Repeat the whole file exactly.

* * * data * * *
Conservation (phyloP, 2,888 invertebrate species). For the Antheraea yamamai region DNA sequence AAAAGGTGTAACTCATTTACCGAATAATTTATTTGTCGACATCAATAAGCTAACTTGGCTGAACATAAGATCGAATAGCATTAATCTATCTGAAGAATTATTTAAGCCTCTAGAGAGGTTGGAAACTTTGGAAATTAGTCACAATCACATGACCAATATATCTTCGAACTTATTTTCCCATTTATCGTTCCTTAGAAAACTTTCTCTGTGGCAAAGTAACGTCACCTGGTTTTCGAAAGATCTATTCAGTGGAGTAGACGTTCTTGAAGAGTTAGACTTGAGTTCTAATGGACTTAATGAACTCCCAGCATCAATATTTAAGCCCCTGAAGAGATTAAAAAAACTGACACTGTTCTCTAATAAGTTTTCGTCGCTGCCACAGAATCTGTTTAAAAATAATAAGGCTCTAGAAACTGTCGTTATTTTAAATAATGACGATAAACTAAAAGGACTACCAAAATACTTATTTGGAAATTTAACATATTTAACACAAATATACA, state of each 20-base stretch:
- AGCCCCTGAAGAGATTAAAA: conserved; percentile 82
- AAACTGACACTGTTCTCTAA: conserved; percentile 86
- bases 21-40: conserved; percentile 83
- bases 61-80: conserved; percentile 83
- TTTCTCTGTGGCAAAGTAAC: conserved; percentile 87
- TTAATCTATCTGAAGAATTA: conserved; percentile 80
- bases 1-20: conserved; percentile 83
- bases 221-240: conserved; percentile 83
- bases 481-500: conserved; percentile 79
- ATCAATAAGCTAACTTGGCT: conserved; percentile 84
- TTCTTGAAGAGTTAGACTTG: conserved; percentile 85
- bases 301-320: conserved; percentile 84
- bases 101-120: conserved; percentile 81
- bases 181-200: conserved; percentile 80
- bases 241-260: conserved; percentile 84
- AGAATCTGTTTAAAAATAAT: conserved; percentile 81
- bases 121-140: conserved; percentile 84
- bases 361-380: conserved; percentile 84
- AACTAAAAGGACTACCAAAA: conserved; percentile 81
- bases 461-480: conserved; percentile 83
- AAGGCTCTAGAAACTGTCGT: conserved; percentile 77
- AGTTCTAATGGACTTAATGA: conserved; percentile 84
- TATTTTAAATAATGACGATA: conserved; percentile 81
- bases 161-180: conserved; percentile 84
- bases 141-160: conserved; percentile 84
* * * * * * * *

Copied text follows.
Conservation (phyloP, 2,888 invertebrate species). For the Antheraea yamamai region DNA sequence AAAAGGTGTAACTCATTTACCGAATAATTTATTTGTCGACATCAATAAGCTAACTTGGCTGAACATAAGATCGAATAGCATTAATCTATCTGAAGAATTATTTAAGCCTCTAGAGAGGTTGGAAACTTTGGAAATTAGTCACAATCACATGACCAATATATCTTCGAACTTATTTTCCCATTTATCGTTCCTTAGAAAACTTTCTCTGTGGCAAAGTAACGTCACCTGGTTTTCGAAAGATCTATTCAGTGGAGTAGACGTTCTTGAAGAGTTAGACTTGAGTTCTAATGGACTTAATGAACTCCCAGCATCAATATTTAAGCCCCTGAAGAGATTAAAAAAACTGACACTGTTCTCTAATAAGTTTTCGTCGCTGCCACAGAATCTGTTTAAAAATAATAAGGCTCTAGAAACTGTCGTTATTTTAAATAATGACGATAAACTAAAAGGACTACCAAAATACTTATTTGGAAATTTAACATATTTAACACAAATATACA, state of each 20-base stretch:
- AGCCCCTGAAGAGATTAAAA: conserved; percentile 82
- AAACTGACACTGTTCTCTAA: conserved; percentile 86
- bases 21-40: conserved; percentile 83
- bases 61-80: conserved; percentile 83
- TTTCTCTGTGGCAAAGTAAC: conserved; percentile 87
- TTAATCTATCTGAAGAATTA: conserved; percentile 80
- bases 1-20: conserved; percentile 83
- bases 221-240: conserved; percentile 83
- bases 481-500: conserved; percentile 79
- ATCAATAAGCTAACTTGGCT: conserved; percentile 84
- TTCTTGAAGAGTTAGACTTG: conserved; percentile 85
- bases 301-320: conserved; percentile 84
- bases 101-120: conserved; percentile 81
- bases 181-200: conserved; percentile 80
- bases 241-260: conserved; percentile 84
- AGAATCTGTTTAAAAATAAT: conserved; percentile 81
- bases 121-140: conserved; percentile 84
- bases 361-380: conserved; percentile 84
- AACTAAAAGGACTACCAAAA: conserved; percentile 81
- bases 461-480: conserved; percentile 83
- AAGGCTCTAGAAACTGTCGT: conserved; percentile 77
- AGTTCTAATGGACTTAATGA: conserved; percentile 84
- TATTTTAAATAATGACGATA: conserved; percentile 81
- bases 161-180: conserved; percentile 84
- bases 141-160: conserved; percentile 84